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Comparing the Lions and Packers' remaining schedules

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With four weeks left in the regular season, how do the remaining schedules stack up for the Detroit Lions and Green Bay Packers? Let's take a look.

Tim Fuller-USA TODAY Sports

The Detroit Lions and Green Bay Packers seem to be on a collision course when it comes to which team will win the NFC North. The Lions held the top spot in the division for much of the season, but the Packers recently took over first place. The two teams' records are currently separated by only a game, and given the way the tiebreakers are set up, it seems likely that their Week 17 matchup at Lambeau Field will ultimately determine the division champion.

With so much football still to be played before they meet again, why does that Week 17 matchup seem like it will be so important for the Lions and Packers? Quite simply, the two teams' remaining schedules don't suggest that either team will lose another game before Week 17.

Detroit Lions (8-4)

Week 14 - vs. Tampa Bay Buccaneers (2-10)
Week 15 - vs. Minnesota Vikings (5-7)
Week 16 - at Chicago Bears (5-7)
Week 17 - at Green Bay Packers (9-3)

The combined record of the Lions' next three opponents is 12-24. This week, the Lions are hosting one of the worst teams in the NFL, and then they have a pair of games against teams in the bottom half of the NFC North. Both the Vikings and Bears could present a tough challenge to the Lions (as could the Bucs this week), especially with that Chicago game coming at Soldier Field, but these are all games the Lions should win, at least on paper.

Green Bay Packers (9-3)

Week 14 - vs. Atlanta Falcons (5-7)
Week 15 - at Buffalo Bills (7-5)
Week 16 - at Tampa Bay Buccaneers (2-10)
Week 17 - vs. Detroit Lions (8-4)

The Packers have a similarly easy remaining schedule. The combined record of their next three opponents is 14-22. It's hard to imagine them not beating both the Falcons and Buccaneers, and even with that Bills matchup coming on the road, that's an extremely winnable game. I mean, perhaps Jim Schwartz and the Bills will do the Lions a favor after what Detroit did for them last week, but it doesn't exactly seem likely.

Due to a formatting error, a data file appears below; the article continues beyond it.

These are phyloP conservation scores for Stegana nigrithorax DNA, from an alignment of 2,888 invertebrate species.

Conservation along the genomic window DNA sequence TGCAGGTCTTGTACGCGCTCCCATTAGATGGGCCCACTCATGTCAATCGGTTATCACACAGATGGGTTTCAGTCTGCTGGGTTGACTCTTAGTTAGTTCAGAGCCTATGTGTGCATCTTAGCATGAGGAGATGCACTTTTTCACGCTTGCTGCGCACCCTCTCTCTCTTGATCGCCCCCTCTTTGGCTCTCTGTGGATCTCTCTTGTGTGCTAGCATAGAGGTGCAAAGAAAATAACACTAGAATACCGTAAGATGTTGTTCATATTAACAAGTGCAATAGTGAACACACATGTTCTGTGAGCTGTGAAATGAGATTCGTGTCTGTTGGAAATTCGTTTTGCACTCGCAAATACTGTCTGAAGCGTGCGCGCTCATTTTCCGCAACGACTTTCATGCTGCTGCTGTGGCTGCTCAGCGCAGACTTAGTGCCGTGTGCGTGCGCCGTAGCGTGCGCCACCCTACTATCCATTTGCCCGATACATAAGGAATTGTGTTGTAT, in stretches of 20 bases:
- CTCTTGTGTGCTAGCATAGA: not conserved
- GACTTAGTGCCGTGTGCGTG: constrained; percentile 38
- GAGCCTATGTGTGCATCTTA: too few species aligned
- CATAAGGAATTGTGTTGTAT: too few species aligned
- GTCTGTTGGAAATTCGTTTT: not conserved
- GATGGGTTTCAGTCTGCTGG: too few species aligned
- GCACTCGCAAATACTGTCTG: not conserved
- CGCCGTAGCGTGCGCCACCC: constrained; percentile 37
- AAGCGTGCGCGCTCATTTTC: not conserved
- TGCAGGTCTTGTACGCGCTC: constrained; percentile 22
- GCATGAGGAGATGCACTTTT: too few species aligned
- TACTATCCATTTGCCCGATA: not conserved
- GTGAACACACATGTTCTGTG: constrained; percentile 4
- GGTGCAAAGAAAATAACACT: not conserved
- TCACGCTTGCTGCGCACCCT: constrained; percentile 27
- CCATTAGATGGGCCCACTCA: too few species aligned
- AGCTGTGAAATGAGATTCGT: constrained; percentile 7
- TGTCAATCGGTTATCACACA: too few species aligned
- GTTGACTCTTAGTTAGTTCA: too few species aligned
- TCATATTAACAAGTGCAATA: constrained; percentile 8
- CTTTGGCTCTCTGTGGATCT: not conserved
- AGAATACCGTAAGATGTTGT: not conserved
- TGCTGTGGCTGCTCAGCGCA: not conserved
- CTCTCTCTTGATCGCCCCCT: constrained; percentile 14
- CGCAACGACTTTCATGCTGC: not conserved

Of course, even if the Lions win their next three and the Packers drop a game in the next few weeks, the NFC North will still come down to what happens in Week 17. That scenario would simply give the two teams matching 11-4 records, meaning the winner in Week 17 would win the division. In that sense, what the Packers do in the next few weeks isn't all that relevant.

What would be relevant about a Packers loss in the next few weeks is that the Lions would suddenly have some margin for error again. A Green Bay loss would mean that Detroit could afford to drop a game and still play for the division in Week 17. If the Lions go into that game at 10-5 and the Packers are 12-3, for example, then the division would already be decided by Week 17. If Detroit is 10-5 and Green Bay is only 11-4, however, then it would still be up for grabs.

All of this is a long way of saying that the Lions simply need to take care of business the next three weeks. If they can win their next three games, they will have a chance to win the NFC North and possibly even secure a first-round bye at Lambeau Field in their regular-season finale. What's more, if the Lions can get to 11 wins before that game, chances are they will already have a wild-card berth wrapped up, meaning it wouldn't necessarily be a situation where a loss in that game ends Detroit's season.

It would certainly be nice for the Packers to drop a game or two down the stretch, as that would give the Lions a chance to do the same without their NFC North title hopes completely slipping away. That seems unlikely based on Green Bay's remaining schedule, but the Lions actually have an even easier schedule left. In other words, there's no excuse for the Lions to not have 11 wins going into that Week 17 showdown at Lambeau Field. Anything short of that would be a disappointment, and given the way the playoff picture is developing, anything short of that may make reaching the postseason an improbable task.